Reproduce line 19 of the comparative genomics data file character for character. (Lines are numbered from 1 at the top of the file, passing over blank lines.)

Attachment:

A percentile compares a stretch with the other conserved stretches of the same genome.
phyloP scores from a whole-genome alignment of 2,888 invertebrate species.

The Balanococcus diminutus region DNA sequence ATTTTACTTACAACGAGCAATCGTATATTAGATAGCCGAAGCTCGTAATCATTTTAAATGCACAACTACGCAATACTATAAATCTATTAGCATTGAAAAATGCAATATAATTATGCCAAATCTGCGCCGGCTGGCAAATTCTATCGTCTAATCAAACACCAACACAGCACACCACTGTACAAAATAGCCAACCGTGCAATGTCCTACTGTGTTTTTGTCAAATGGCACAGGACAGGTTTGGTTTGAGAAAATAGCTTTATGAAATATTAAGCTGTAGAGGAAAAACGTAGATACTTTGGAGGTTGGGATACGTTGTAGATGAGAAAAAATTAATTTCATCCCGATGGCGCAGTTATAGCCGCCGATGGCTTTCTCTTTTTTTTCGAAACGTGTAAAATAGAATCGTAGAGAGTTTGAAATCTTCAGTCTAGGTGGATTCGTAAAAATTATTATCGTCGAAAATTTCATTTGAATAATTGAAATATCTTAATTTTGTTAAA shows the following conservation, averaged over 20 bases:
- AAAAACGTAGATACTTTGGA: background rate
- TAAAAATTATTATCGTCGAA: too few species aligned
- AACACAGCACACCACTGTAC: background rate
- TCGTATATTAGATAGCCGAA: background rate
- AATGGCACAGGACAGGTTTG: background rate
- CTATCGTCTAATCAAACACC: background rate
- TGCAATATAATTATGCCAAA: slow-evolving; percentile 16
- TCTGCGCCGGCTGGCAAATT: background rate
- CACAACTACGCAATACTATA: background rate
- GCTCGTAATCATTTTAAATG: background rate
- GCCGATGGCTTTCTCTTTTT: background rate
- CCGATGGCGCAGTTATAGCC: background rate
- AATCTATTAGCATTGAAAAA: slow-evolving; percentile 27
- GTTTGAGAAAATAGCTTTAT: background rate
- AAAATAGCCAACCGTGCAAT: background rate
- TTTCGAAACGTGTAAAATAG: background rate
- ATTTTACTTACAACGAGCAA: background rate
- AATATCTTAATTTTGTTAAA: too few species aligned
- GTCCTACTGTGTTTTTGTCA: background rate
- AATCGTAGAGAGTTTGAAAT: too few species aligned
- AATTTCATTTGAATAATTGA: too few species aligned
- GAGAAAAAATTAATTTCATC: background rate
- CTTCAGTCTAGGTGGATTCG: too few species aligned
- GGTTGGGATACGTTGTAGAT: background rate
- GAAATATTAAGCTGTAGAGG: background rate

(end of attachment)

- TTTCGAAACGTGTAAAATAG: background rate